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7. Try Blood Pressure Support Supplements

8. Avoid Processed Foods

A healthy diet plays an important part in reducing high blood pressure, so many doctors recommend reducing consumption of processed foods. Processed foods are often loaded with sodium and saturated fats, two things people with hypertension want to avoid.

“A good rule of thumb is to have multiple colors of food on your plate,” says Dr. Desai. He recommends eating more berries, bananas, beets, dark chocolate, kiwis, watermelon, oats, garlic, lentils, pomegranates, cinnamon, unsalted pistachios and fermented foods like yogurt.

9. Reduce Stress Through Meditation and Rest

“Chronic stress can lead to chronic elevations in the stress hormones cortisol and adrenaline,” says Dr. Desai. “These hormones constrict the arteries and cause weight gain, which further increases blood pressure.”

He recommends reducing stress by using breathing exercises, practicing meditation, completing physical exercise, practicing yoga, logging quality sleep, taking breaks throughout the day, spending time in nature, listening to music and eating a balanced diet.

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10. Quit Smoking

11. Eat Dark Chocolate

Dr. Desai notes the dark chocolate should have high amounts of cocoa—aim for at least 70%—and should be low in sugar. “It’s likely that a compound in dark chocolate known as flavonoids releases a substance known as nitric oxide, which relaxes blood vessels,” says Dr. Mehta.

12. Try the DASH Diet

If you’re unsure how to change your diet to lower blood pressure, Dr. Mehta recommends trying the Dietary Approaches to Stop Hypertension (DASH) diet, which he says is “the best studied dietary approach to helping with hypertension.” It consists of foods rich in potassium, calcium, magnesium, fiber and protein and low in saturated fat and sodium.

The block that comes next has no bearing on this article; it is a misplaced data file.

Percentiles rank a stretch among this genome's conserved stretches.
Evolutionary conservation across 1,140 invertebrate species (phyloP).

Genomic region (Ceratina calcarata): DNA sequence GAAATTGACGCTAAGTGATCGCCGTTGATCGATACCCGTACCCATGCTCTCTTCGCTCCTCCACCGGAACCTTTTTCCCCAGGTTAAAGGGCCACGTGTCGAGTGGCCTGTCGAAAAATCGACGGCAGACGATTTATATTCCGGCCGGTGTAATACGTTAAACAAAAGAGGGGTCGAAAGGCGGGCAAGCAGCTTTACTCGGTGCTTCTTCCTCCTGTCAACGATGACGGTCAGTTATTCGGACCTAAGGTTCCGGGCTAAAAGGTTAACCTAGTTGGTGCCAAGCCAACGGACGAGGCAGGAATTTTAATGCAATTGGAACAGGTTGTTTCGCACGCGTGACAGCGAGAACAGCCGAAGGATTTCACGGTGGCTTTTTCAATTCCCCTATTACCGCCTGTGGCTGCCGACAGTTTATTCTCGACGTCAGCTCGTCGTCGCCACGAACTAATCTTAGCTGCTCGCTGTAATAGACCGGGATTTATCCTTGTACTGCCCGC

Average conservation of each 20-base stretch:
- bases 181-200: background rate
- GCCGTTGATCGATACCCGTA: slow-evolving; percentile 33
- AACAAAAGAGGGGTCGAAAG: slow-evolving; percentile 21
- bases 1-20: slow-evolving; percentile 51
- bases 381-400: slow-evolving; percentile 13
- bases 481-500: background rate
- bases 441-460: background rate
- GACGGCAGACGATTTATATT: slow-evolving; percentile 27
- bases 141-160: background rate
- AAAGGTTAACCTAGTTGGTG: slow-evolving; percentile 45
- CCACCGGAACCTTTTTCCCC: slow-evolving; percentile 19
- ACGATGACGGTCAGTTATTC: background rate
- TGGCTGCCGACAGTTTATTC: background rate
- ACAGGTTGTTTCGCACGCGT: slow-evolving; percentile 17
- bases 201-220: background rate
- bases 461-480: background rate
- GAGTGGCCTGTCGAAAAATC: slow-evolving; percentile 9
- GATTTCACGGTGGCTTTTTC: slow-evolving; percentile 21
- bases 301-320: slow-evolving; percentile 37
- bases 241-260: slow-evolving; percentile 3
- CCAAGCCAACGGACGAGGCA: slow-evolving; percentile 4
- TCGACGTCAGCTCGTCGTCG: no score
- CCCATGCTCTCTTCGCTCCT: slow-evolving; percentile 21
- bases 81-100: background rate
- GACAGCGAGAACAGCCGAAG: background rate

How can I bring my blood pressure down quickly?

How Can I Lower My Blood Pressure Immediately?.
Take a warm bath or shower. Stay in your shower or bath for at least 15 minutes and enjoy the warm water. ... .
Do a breathing exercise. Take a deep breath from your core, hold your breath for about two seconds, then slowly exhale. ... .

Can high blood pressure return to normal without medication?

There is no cure for high blood pressure. But treatment can lower blood pressure that is too high. If it is mild, high blood pressure may sometimes be brought under control by making changes to a healthier lifestyle.

Can drinking water lower blood pressure?

Something as simple as keeping yourself hydrated by drinking six to eight glasses of water every day improves blood pressure. Water makes up 73% of the human heart,¹ so no other liquid is better at controlling blood pressure.

What is considered stroke level for high blood pressure?

Call 911 or emergency medical services if your blood pressure is 180/120 mm Hg or greater and you have chest pain, shortness of breath, or symptoms of stroke. Stroke symptoms include numbness or tingling, trouble speaking, or changes in vision.